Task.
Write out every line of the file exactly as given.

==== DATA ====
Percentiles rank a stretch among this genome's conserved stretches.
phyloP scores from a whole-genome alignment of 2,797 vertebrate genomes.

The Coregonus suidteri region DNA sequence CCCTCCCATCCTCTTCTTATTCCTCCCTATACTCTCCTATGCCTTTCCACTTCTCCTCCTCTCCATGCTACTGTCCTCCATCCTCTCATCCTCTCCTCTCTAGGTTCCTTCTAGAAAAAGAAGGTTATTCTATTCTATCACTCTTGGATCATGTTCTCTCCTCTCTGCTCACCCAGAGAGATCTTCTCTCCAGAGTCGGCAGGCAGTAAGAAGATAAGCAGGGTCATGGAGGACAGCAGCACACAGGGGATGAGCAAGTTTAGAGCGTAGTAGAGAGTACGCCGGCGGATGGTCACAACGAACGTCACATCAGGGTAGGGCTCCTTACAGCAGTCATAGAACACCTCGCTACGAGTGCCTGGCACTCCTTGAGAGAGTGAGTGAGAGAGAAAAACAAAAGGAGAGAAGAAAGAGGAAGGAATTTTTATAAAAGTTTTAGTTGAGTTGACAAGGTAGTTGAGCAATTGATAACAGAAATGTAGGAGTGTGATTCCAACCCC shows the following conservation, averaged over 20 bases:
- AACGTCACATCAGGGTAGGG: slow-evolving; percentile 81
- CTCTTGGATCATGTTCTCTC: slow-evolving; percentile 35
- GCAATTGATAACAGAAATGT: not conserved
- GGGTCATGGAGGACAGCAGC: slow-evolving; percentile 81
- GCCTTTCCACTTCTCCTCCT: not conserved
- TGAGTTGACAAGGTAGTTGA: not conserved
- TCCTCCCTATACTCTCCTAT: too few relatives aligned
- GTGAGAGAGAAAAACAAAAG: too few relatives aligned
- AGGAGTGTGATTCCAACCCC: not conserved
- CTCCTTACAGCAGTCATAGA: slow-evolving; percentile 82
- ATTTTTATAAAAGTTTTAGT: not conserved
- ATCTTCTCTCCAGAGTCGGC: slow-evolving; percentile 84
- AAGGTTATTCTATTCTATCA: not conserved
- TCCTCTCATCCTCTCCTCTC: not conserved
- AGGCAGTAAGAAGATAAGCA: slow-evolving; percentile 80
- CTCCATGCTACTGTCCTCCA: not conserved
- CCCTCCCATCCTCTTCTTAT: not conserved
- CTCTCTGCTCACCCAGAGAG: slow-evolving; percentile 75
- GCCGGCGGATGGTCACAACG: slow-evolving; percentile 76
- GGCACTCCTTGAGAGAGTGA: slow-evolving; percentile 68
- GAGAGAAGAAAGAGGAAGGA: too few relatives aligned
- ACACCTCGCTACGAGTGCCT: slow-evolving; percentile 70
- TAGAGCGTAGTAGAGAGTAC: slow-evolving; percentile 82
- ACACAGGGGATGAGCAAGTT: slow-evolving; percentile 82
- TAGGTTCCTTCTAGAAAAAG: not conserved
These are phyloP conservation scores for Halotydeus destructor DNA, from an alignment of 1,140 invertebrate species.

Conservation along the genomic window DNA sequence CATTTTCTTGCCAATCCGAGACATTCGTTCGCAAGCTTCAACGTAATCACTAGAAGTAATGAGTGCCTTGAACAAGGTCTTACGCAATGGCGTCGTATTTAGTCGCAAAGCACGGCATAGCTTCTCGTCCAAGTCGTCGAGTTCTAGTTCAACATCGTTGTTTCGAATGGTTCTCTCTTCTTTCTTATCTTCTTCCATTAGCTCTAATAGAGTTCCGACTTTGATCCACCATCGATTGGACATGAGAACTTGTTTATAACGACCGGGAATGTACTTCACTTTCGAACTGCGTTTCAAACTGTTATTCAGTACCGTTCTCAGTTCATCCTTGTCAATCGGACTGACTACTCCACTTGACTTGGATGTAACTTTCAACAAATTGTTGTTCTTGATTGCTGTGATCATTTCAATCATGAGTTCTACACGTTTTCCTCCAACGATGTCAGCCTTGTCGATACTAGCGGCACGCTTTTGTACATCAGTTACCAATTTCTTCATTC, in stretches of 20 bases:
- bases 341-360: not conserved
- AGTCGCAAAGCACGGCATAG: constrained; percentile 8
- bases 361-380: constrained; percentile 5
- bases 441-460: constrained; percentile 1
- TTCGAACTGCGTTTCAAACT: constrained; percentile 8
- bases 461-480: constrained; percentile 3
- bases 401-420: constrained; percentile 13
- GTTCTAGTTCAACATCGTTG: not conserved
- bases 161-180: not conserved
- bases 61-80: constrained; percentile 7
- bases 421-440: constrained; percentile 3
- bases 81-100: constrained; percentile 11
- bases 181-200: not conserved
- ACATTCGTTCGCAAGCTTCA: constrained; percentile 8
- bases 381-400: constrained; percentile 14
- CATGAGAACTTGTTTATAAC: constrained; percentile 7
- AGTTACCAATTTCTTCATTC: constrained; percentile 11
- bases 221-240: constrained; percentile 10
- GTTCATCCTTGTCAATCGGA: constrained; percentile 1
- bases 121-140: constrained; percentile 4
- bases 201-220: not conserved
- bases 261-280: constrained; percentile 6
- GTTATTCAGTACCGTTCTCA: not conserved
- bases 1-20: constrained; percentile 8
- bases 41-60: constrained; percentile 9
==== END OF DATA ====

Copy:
Percentiles rank a stretch among this genome's conserved stretches.
phyloP scores from a whole-genome alignment of 2,797 vertebrate genomes.

The Coregonus suidteri region DNA sequence CCCTCCCATCCTCTTCTTATTCCTCCCTATACTCTCCTATGCCTTTCCACTTCTCCTCCTCTCCATGCTACTGTCCTCCATCCTCTCATCCTCTCCTCTCTAGGTTCCTTCTAGAAAAAGAAGGTTATTCTATTCTATCACTCTTGGATCATGTTCTCTCCTCTCTGCTCACCCAGAGAGATCTTCTCTCCAGAGTCGGCAGGCAGTAAGAAGATAAGCAGGGTCATGGAGGACAGCAGCACACAGGGGATGAGCAAGTTTAGAGCGTAGTAGAGAGTACGCCGGCGGATGGTCACAACGAACGTCACATCAGGGTAGGGCTCCTTACAGCAGTCATAGAACACCTCGCTACGAGTGCCTGGCACTCCTTGAGAGAGTGAGTGAGAGAGAAAAACAAAAGGAGAGAAGAAAGAGGAAGGAATTTTTATAAAAGTTTTAGTTGAGTTGACAAGGTAGTTGAGCAATTGATAACAGAAATGTAGGAGTGTGATTCCAACCCC shows the following conservation, averaged over 20 bases:
- AACGTCACATCAGGGTAGGG: slow-evolving; percentile 81
- CTCTTGGATCATGTTCTCTC: slow-evolving; percentile 35
- GCAATTGATAACAGAAATGT: not conserved
- GGGTCATGGAGGACAGCAGC: slow-evolving; percentile 81
- GCCTTTCCACTTCTCCTCCT: not conserved
- TGAGTTGACAAGGTAGTTGA: not conserved
- TCCTCCCTATACTCTCCTAT: too few relatives aligned
- GTGAGAGAGAAAAACAAAAG: too few relatives aligned
- AGGAGTGTGATTCCAACCCC: not conserved
- CTCCTTACAGCAGTCATAGA: slow-evolving; percentile 82
- ATTTTTATAAAAGTTTTAGT: not conserved
- ATCTTCTCTCCAGAGTCGGC: slow-evolving; percentile 84
- AAGGTTATTCTATTCTATCA: not conserved
- TCCTCTCATCCTCTCCTCTC: not conserved
- AGGCAGTAAGAAGATAAGCA: slow-evolving; percentile 80
- CTCCATGCTACTGTCCTCCA: not conserved
- CCCTCCCATCCTCTTCTTAT: not conserved
- CTCTCTGCTCACCCAGAGAG: slow-evolving; percentile 75
- GCCGGCGGATGGTCACAACG: slow-evolving; percentile 76
- GGCACTCCTTGAGAGAGTGA: slow-evolving; percentile 68
- GAGAGAAGAAAGAGGAAGGA: too few relatives aligned
- ACACCTCGCTACGAGTGCCT: slow-evolving; percentile 70
- TAGAGCGTAGTAGAGAGTAC: slow-evolving; percentile 82
- ACACAGGGGATGAGCAAGTT: slow-evolving; percentile 82
- TAGGTTCCTTCTAGAAAAAG: not conserved
These are phyloP conservation scores for Halotydeus destructor DNA, from an alignment of 1,140 invertebrate species.

Conservation along the genomic window DNA sequence CATTTTCTTGCCAATCCGAGACATTCGTTCGCAAGCTTCAACGTAATCACTAGAAGTAATGAGTGCCTTGAACAAGGTCTTACGCAATGGCGTCGTATTTAGTCGCAAAGCACGGCATAGCTTCTCGTCCAAGTCGTCGAGTTCTAGTTCAACATCGTTGTTTCGAATGGTTCTCTCTTCTTTCTTATCTTCTTCCATTAGCTCTAATAGAGTTCCGACTTTGATCCACCATCGATTGGACATGAGAACTTGTTTATAACGACCGGGAATGTACTTCACTTTCGAACTGCGTTTCAAACTGTTATTCAGTACCGTTCTCAGTTCATCCTTGTCAATCGGACTGACTACTCCACTTGACTTGGATGTAACTTTCAACAAATTGTTGTTCTTGATTGCTGTGATCATTTCAATCATGAGTTCTACACGTTTTCCTCCAACGATGTCAGCCTTGTCGATACTAGCGGCACGCTTTTGTACATCAGTTACCAATTTCTTCATTC, in stretches of 20 bases:
- bases 341-360: not conserved
- AGTCGCAAAGCACGGCATAG: constrained; percentile 8
- bases 361-380: constrained; percentile 5
- bases 441-460: constrained; percentile 1
- TTCGAACTGCGTTTCAAACT: constrained; percentile 8
- bases 461-480: constrained; percentile 3
- bases 401-420: constrained; percentile 13
- GTTCTAGTTCAACATCGTTG: not conserved
- bases 161-180: not conserved
- bases 61-80: constrained; percentile 7
- bases 421-440: constrained; percentile 3
- bases 81-100: constrained; percentile 11
- bases 181-200: not conserved
- ACATTCGTTCGCAAGCTTCA: constrained; percentile 8
- bases 381-400: constrained; percentile 14
- CATGAGAACTTGTTTATAAC: constrained; percentile 7
- AGTTACCAATTTCTTCATTC: constrained; percentile 11
- bases 221-240: constrained; percentile 10
- GTTCATCCTTGTCAATCGGA: constrained; percentile 1
- bases 121-140: constrained; percentile 4
- bases 201-220: not conserved
- bases 261-280: constrained; percentile 6
- GTTATTCAGTACCGTTCTCA: not conserved
- bases 1-20: constrained; percentile 8
- bases 41-60: constrained; percentile 9